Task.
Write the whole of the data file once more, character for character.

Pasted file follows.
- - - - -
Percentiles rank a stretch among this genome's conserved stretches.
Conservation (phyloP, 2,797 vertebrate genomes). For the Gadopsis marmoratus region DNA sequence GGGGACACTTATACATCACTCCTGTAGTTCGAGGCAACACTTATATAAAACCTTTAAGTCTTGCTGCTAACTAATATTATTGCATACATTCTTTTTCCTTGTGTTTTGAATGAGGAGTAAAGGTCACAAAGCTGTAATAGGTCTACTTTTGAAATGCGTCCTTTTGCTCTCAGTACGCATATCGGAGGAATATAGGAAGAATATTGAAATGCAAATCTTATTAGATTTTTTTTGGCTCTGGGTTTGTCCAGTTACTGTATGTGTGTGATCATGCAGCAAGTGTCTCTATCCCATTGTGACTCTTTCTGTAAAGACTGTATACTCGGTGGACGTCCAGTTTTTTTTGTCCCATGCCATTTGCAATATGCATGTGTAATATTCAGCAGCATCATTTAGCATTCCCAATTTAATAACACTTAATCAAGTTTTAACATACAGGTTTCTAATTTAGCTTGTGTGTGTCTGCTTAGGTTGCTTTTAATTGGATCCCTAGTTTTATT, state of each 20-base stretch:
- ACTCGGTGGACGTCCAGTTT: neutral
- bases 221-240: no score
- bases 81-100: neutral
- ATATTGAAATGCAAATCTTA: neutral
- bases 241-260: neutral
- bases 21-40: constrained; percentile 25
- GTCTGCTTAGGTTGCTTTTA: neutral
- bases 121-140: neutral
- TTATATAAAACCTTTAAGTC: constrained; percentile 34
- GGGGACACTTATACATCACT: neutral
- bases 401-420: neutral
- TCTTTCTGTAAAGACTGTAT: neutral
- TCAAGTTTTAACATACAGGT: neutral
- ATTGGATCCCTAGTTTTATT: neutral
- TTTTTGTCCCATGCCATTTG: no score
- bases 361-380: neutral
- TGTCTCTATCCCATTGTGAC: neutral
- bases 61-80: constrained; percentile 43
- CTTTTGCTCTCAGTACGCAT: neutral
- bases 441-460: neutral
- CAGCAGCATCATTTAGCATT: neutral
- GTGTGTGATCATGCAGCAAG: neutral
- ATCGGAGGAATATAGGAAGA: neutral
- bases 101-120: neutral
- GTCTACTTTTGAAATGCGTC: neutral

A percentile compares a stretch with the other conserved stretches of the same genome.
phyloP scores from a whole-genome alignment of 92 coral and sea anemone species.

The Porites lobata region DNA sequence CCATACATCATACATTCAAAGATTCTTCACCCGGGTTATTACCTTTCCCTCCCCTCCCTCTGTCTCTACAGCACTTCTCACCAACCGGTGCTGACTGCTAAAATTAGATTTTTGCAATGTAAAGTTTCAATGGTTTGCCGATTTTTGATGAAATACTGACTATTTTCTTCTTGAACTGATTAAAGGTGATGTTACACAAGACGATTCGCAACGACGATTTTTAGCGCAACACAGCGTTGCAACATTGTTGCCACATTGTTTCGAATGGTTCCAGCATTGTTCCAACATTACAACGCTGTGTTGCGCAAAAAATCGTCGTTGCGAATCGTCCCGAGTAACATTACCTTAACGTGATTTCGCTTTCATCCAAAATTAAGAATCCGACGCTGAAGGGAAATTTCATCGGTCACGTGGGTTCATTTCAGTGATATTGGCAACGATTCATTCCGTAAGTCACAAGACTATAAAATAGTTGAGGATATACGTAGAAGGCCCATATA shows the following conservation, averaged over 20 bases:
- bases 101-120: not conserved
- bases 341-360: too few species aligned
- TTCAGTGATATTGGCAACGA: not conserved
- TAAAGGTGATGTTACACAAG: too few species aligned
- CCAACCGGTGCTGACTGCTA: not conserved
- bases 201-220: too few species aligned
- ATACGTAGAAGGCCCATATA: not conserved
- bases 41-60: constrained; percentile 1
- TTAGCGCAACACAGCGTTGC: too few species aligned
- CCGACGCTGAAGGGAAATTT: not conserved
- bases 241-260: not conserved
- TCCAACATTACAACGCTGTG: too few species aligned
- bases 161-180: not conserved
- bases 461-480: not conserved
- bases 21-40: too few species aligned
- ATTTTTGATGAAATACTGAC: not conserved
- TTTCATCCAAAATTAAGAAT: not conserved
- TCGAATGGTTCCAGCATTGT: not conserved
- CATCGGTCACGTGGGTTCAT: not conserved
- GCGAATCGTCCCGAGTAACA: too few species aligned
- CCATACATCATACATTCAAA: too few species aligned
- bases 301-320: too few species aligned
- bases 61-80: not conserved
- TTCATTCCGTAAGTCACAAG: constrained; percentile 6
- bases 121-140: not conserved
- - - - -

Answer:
Percentiles rank a stretch among this genome's conserved stretches.
Conservation (phyloP, 2,797 vertebrate genomes). For the Gadopsis marmoratus region DNA sequence GGGGACACTTATACATCACTCCTGTAGTTCGAGGCAACACTTATATAAAACCTTTAAGTCTTGCTGCTAACTAATATTATTGCATACATTCTTTTTCCTTGTGTTTTGAATGAGGAGTAAAGGTCACAAAGCTGTAATAGGTCTACTTTTGAAATGCGTCCTTTTGCTCTCAGTACGCATATCGGAGGAATATAGGAAGAATATTGAAATGCAAATCTTATTAGATTTTTTTTGGCTCTGGGTTTGTCCAGTTACTGTATGTGTGTGATCATGCAGCAAGTGTCTCTATCCCATTGTGACTCTTTCTGTAAAGACTGTATACTCGGTGGACGTCCAGTTTTTTTTGTCCCATGCCATTTGCAATATGCATGTGTAATATTCAGCAGCATCATTTAGCATTCCCAATTTAATAACACTTAATCAAGTTTTAACATACAGGTTTCTAATTTAGCTTGTGTGTGTCTGCTTAGGTTGCTTTTAATTGGATCCCTAGTTTTATT, state of each 20-base stretch:
- ACTCGGTGGACGTCCAGTTT: neutral
- bases 221-240: no score
- bases 81-100: neutral
- ATATTGAAATGCAAATCTTA: neutral
- bases 241-260: neutral
- bases 21-40: constrained; percentile 25
- GTCTGCTTAGGTTGCTTTTA: neutral
- bases 121-140: neutral
- TTATATAAAACCTTTAAGTC: constrained; percentile 34
- GGGGACACTTATACATCACT: neutral
- bases 401-420: neutral
- TCTTTCTGTAAAGACTGTAT: neutral
- TCAAGTTTTAACATACAGGT: neutral
- ATTGGATCCCTAGTTTTATT: neutral
- TTTTTGTCCCATGCCATTTG: no score
- bases 361-380: neutral
- TGTCTCTATCCCATTGTGAC: neutral
- bases 61-80: constrained; percentile 43
- CTTTTGCTCTCAGTACGCAT: neutral
- bases 441-460: neutral
- CAGCAGCATCATTTAGCATT: neutral
- GTGTGTGATCATGCAGCAAG: neutral
- ATCGGAGGAATATAGGAAGA: neutral
- bases 101-120: neutral
- GTCTACTTTTGAAATGCGTC: neutral

A percentile compares a stretch with the other conserved stretches of the same genome.
phyloP scores from a whole-genome alignment of 92 coral and sea anemone species.

The Porites lobata region DNA sequence CCATACATCATACATTCAAAGATTCTTCACCCGGGTTATTACCTTTCCCTCCCCTCCCTCTGTCTCTACAGCACTTCTCACCAACCGGTGCTGACTGCTAAAATTAGATTTTTGCAATGTAAAGTTTCAATGGTTTGCCGATTTTTGATGAAATACTGACTATTTTCTTCTTGAACTGATTAAAGGTGATGTTACACAAGACGATTCGCAACGACGATTTTTAGCGCAACACAGCGTTGCAACATTGTTGCCACATTGTTTCGAATGGTTCCAGCATTGTTCCAACATTACAACGCTGTGTTGCGCAAAAAATCGTCGTTGCGAATCGTCCCGAGTAACATTACCTTAACGTGATTTCGCTTTCATCCAAAATTAAGAATCCGACGCTGAAGGGAAATTTCATCGGTCACGTGGGTTCATTTCAGTGATATTGGCAACGATTCATTCCGTAAGTCACAAGACTATAAAATAGTTGAGGATATACGTAGAAGGCCCATATA shows the following conservation, averaged over 20 bases:
- bases 101-120: not conserved
- bases 341-360: too few species aligned
- TTCAGTGATATTGGCAACGA: not conserved
- TAAAGGTGATGTTACACAAG: too few species aligned
- CCAACCGGTGCTGACTGCTA: not conserved
- bases 201-220: too few species aligned
- ATACGTAGAAGGCCCATATA: not conserved
- bases 41-60: constrained; percentile 1
- TTAGCGCAACACAGCGTTGC: too few species aligned
- CCGACGCTGAAGGGAAATTT: not conserved
- bases 241-260: not conserved
- TCCAACATTACAACGCTGTG: too few species aligned
- bases 161-180: not conserved
- bases 461-480: not conserved
- bases 21-40: too few species aligned
- ATTTTTGATGAAATACTGAC: not conserved
- TTTCATCCAAAATTAAGAAT: not conserved
- TCGAATGGTTCCAGCATTGT: not conserved
- CATCGGTCACGTGGGTTCAT: not conserved
- GCGAATCGTCCCGAGTAACA: too few species aligned
- CCATACATCATACATTCAAA: too few species aligned
- bases 301-320: too few species aligned
- bases 61-80: not conserved
- TTCATTCCGTAAGTCACAAG: constrained; percentile 6
- bases 121-140: not conserved